Thursday, November 15, 2012
This is the Way the World Ends
Trouble is, the Mayans failed to specify just how the world will end. Did they mean literally? Metaphysically? Symbolically? Or did the calendar stop because they ran out of stones, and we’ve been working ourselves into a panic all these centuries for nothing? Damn ancient mysteries. Why can’t they be less mysterious?
There are a number of ways humanity can go down the toilet, and fiction has explored a lot of them over the years. Because I need a blog topic, so shall we today.
We’ll start with the most recent—Revolution, a TV show I’ve never seen but have been following through comments on a writers’ forum. Revolution postulates what would happen to the world if all the electricity suddenly went off and couldn’t be restarted. Well, we’d all die, because brains run on bioelectrical impulses, but that wouldn’t be much of a show. Fifteen years after the world went dark we’ve gone back to the Middle Ages, with swords and bows and stuff. For some reason guns don’t work. Why not? We were making and shooting guns well before Ben Franklin flew his kite. I’m sure the many flintlock and muzzleloader gun clubs would have no problem shooting anyone who claims, “Your gun can’t function now.”
If you need to survive in a powerless world, I’d head for a state with a large Amish community. They’ve been operating quite well without electricity for centuries now. They’ve got blacksmiths to work metal and forge equipment, and they grow their own food. Swords? How’d you like to get a hoe in your back? And then you can grow breakfast afterwards. I’ll have to watch the show now to see if they reach the logical conclusion and have the Amish take over the world. I can think of worse fates.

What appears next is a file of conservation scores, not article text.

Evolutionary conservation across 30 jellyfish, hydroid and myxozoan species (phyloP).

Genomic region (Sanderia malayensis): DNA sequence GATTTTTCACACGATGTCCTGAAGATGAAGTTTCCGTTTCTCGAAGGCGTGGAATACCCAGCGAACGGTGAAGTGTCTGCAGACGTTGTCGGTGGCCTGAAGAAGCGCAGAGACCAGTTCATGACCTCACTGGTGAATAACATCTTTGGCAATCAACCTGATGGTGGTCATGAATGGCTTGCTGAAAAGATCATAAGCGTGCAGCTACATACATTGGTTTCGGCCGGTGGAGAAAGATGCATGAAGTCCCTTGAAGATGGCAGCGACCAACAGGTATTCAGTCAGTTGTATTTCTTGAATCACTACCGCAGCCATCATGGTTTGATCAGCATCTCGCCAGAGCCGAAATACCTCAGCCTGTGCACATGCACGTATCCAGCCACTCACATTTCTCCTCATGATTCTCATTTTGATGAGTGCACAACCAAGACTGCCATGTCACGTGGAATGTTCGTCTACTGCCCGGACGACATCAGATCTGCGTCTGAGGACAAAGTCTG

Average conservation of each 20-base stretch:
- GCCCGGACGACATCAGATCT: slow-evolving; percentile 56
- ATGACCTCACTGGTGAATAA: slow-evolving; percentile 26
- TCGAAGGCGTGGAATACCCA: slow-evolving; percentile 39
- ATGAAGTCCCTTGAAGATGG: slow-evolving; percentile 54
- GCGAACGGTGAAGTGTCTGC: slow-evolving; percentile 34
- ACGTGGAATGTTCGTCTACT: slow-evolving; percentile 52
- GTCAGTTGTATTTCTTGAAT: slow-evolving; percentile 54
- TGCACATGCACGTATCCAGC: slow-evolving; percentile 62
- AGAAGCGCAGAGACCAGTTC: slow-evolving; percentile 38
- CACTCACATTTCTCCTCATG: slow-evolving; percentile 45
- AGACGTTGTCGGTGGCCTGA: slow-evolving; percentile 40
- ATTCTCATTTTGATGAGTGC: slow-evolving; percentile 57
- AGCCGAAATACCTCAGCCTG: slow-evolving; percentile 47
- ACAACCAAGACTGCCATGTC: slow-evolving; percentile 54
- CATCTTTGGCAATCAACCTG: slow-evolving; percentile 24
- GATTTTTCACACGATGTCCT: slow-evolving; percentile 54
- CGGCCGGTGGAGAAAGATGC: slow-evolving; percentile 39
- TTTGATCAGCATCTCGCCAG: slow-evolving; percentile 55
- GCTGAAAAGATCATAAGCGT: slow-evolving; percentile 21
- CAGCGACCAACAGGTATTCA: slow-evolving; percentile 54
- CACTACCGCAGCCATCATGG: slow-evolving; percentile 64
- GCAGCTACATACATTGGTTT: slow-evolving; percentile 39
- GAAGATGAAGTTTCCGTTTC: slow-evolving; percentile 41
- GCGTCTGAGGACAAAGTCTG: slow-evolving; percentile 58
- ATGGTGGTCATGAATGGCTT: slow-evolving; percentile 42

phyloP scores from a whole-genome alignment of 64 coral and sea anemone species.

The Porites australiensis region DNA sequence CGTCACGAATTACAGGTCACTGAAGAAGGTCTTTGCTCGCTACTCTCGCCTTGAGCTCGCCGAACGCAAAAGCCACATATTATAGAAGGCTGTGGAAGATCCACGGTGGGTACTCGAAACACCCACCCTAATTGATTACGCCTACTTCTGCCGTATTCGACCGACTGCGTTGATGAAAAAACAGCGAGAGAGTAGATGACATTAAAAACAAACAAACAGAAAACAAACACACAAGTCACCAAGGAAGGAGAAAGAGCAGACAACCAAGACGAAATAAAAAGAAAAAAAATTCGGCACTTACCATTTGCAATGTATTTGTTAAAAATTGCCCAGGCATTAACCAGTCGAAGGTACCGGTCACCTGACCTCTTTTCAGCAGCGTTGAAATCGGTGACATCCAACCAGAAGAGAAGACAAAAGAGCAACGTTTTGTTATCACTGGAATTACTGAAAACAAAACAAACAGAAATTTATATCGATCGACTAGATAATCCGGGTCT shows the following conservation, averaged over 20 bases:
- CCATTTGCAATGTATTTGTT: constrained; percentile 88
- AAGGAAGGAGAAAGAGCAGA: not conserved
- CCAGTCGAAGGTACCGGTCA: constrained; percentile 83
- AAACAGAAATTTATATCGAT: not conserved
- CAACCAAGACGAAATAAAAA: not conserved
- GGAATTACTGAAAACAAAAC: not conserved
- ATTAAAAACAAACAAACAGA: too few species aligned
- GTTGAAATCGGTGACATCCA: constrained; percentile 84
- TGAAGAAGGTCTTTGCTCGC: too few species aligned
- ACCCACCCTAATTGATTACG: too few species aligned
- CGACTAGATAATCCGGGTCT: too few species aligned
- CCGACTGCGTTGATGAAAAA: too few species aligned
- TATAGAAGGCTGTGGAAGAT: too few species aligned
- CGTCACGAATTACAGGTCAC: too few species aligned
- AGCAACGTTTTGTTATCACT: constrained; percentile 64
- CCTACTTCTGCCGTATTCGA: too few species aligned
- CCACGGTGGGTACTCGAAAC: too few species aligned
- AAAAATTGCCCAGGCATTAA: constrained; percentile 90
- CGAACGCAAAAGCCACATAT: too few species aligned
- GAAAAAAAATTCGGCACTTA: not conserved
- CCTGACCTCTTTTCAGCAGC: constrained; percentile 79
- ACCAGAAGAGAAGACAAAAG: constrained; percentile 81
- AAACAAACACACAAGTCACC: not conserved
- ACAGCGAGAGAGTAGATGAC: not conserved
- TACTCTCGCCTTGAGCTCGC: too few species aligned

Here’s PETA’s favorite end of the world scenario: Planet of the Apes. Humanity nukes itself back to the Stone Age and the damn dirty apes take over. That wouldn’t be so bad if the monkeys hadn’t duplicated most of our mistakes. Since we share so much DNA with our anthropoid cousins, I suppose that’s to be expected. Back in the ‘70s comic book artist Jack Kirby took the concept a step further with Kamandi, the Last Boy on Earth, in which all animals got intelligent and bipedal and took control of the planet. Except horses, because the tigers and gorillas were at war and needed something to ride into battle. Horses and humans always get the short end of the intelligence stick in these scenarios. Wonder how much DNA we share with a horse?
Haven’t read The Hunger Games. Don’t know how that world came about. Nuclear holocaust or high taxes? Clearly somebody didn’t like kids because they send them off to kill each other. I’ll go out on a limb and guess some disgruntled high school teacher ended this world. Probably got fed up with all the kids texting each other in class. Pay attention in school, kids! You might be saving the planet!
My favorite novel of global destruction is Stephen King’s The Stand. After years of nuclear skirmishing and governmental pissing contests, humanity gets wiped out by the flu. Nature thumbs its nose at us and has the last laugh. I’m not so sure this would automatically lead to a good-vs.-evil God takes on the Devil scenario, but up until the supernatural plotline takes over Stevie does a bang-up job of showing us just how gross a major city (New York, in this case) can become with flu-ridden corpses clogging the streets. Some kind of bio-plague is the most likely end for us, kiddies, so stock up on Kleenex now.
Or maybe the world won’t end at all. Maybe we’ll get Gene Roddenberry’s view of the future and we’ll all be zipping through space to unknown worlds a hundred years from now. I like that one, especially if hunky Vulcans and well-endowed Klingons are out there waiting to score with us Earth girls. Yeah. Screw the Mayans. I’m opting for this world.
But better start hoarding toilet paper, just in case in I’m wrong. You never know. We’ve got a month. Make it count!